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Ben L. Kaufman
 

Everyone Wins When a Newspaper Covers the News

0 Comments · Monday, September 27, 2010
Most Tristate households didn't buy a Sept. 19 Enquirer. Too bad. Even 10 days later, it's still a good buy. That Sunday's Local Life and Sunday Forum made it one of the best in memory and confirm Editor Tom Callinan's success at retaining a core of his best hard news reporters during brutal staff cuts. We need more of this kind of journalism from our Sole Surviving Daily because no one else has the resources.   

Teaching Media Ethics to Two Generations of News Consumers

0 Comments · Monday, September 13, 2010
Next Wednesday I'll pursue a favorite past time: introducing a class of University of Cincinnati undergraduates to the ambiguities of journalism ethics. We'll talk about virtues and vices, standards and seducers. Our first session probably will include the threatened burning of the Qur'an by a Florida pastor. And in October I'll teach a similar class for UC's Osher Lifelong Learning Institute. It's freewheeling — no text, exams or grades.  

The Disappearing Science of Covering Science

0 Comments · Tuesday, August 31, 2010
Mainstream news media have trouble covering science or anything else that involves a process and lacks a winner and loser. It's worse these days since reporters covering that beat often were among the first to be fired in the search for profitability. Probably no one has fared worse from this institutional handicap in recent years than Charles Darwin, especially in the past months during the 150th anniversary of his unsettling book on evolution.   

A New Challenge for the Media: 'Unpublishing'

0 Comments · Monday, August 16, 2010
A Pennsylvania legal case opens up discussion of the perennial tensions among individual desires for privacy and the news media and old thinking versus new media. Should news stories, especially those with embarrassing details, be expunged from online media archives? Can they ever be truly "unpublished" in the digital world?  

Why Fact-Checking Is Even More Important in Today's Go-Go Media World

0 Comments · Tuesday, August 3, 2010
I'm still laughing at the credulity of the NAACP national office, the White House and U.S. Department of Agriculture Secretary Thomas Vilsack over the firing of Shirley Sherrod. You can't make this shit up. And when I'm done laughing, I want to weep. Some of the brightest people in our public life believe anything that's on the Internet.  

News Sites Trying New Approaches to Handling Anonymous Comments

0 Comments · Tuesday, July 20, 2010
I just don't have time for the stupidity, ignorance, anger, obscenities and racism that anonymous online commenting encourages. In a more innocent online era, many daily papers and others opened themselves to online comments. It was to be an instant Letters to the Editor, a more personal connection with the reader. But the resulting toxic stream of comments have led The Enquirer and other Gannett dailies to hire an outside company, Pluck, to intervene on reader online comments.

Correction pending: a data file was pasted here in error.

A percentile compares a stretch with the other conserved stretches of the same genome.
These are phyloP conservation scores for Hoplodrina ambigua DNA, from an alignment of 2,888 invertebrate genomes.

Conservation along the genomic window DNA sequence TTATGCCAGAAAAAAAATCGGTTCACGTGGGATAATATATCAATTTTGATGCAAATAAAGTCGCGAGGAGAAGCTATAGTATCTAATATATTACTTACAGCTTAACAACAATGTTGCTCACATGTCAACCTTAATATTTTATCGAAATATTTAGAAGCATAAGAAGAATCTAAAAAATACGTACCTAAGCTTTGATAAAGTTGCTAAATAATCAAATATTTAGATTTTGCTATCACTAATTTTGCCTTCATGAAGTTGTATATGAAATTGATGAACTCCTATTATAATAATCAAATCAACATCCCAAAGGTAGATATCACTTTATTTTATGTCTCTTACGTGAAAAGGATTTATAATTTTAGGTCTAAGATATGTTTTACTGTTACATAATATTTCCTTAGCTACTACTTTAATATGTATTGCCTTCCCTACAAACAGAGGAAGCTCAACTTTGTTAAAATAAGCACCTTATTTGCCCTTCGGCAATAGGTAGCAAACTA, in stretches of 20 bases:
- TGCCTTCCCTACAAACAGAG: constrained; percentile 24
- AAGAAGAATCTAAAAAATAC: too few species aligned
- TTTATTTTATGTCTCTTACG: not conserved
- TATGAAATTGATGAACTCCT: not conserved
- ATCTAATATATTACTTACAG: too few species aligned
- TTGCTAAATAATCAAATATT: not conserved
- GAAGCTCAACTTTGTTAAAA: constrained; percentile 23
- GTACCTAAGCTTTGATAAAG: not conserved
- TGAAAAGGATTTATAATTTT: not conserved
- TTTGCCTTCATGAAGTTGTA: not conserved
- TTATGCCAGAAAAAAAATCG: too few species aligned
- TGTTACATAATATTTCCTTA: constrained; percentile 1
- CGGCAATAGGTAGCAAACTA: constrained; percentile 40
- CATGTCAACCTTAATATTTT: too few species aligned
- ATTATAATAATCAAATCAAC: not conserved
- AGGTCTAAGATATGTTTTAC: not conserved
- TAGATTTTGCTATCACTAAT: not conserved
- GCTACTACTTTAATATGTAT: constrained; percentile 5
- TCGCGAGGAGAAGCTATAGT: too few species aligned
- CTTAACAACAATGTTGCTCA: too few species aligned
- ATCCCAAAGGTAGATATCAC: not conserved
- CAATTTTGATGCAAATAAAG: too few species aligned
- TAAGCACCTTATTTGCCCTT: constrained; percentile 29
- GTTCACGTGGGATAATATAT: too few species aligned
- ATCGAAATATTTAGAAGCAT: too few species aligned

Access to Important Sources Often Means Journalists Avoid Controversial Stories

0 Comments · Tuesday, July 6, 2010
Access is everything to reporters. We want people to talk to us, to share confidences and documents, to point us to others who will do the same. But there's a price: Don't burn your sources ... which can mean ignoring a story that will prompt the subject to slam the door (figuratively or actually) in a reporter's face. That might be one reason it took Rolling Stone to reveal the contempt for the president and other civilians to whom U.S. military officials in Afghanistan report.  

FTC Studies How to 'Save' Journalism Via Federal Government Intervention

0 Comments · Tuesday, June 22, 2010
The Federal Trade Commission is sticking its nose into the future of journalism. It's not needed. The FTC has enough to do; news is not a monopoly, nor is it a fraud. That hasn't kept staff from studying what already is being studied, drafting issues and suggestions that hardly suggest novelty or media neutrality and laying the groundwork for continued employment of FTC staff while working journalists are being fired by the thousands.  

Conflicts of Interest, Transparency and the Media

0 Comments · Monday, June 7, 2010
When is disclosure of potential or real conflicts of interest sufficient? Or, put another way, when is the absence of disclosure an ethical issue for journalists? This question of transparency provoked an attack on the World Health Organization's recommendations regarding H1N1, and locally it's an issue surrounding Enquirer Publisher Margaret Buchanan's role on the 3CDC board.  

The Media's Jewish Problem

0 Comments · Tuesday, May 25, 2010
When Elena Kagan was nominated for the Supreme Court, an immediate story was that her confirmation would mean "three Jews, six Roman Catholics and no Protestants." The media still have a lingering fixation on Jews. Not Judaism, Jews. Somehow it often seems necessary to identify people by their religion when they're Jews.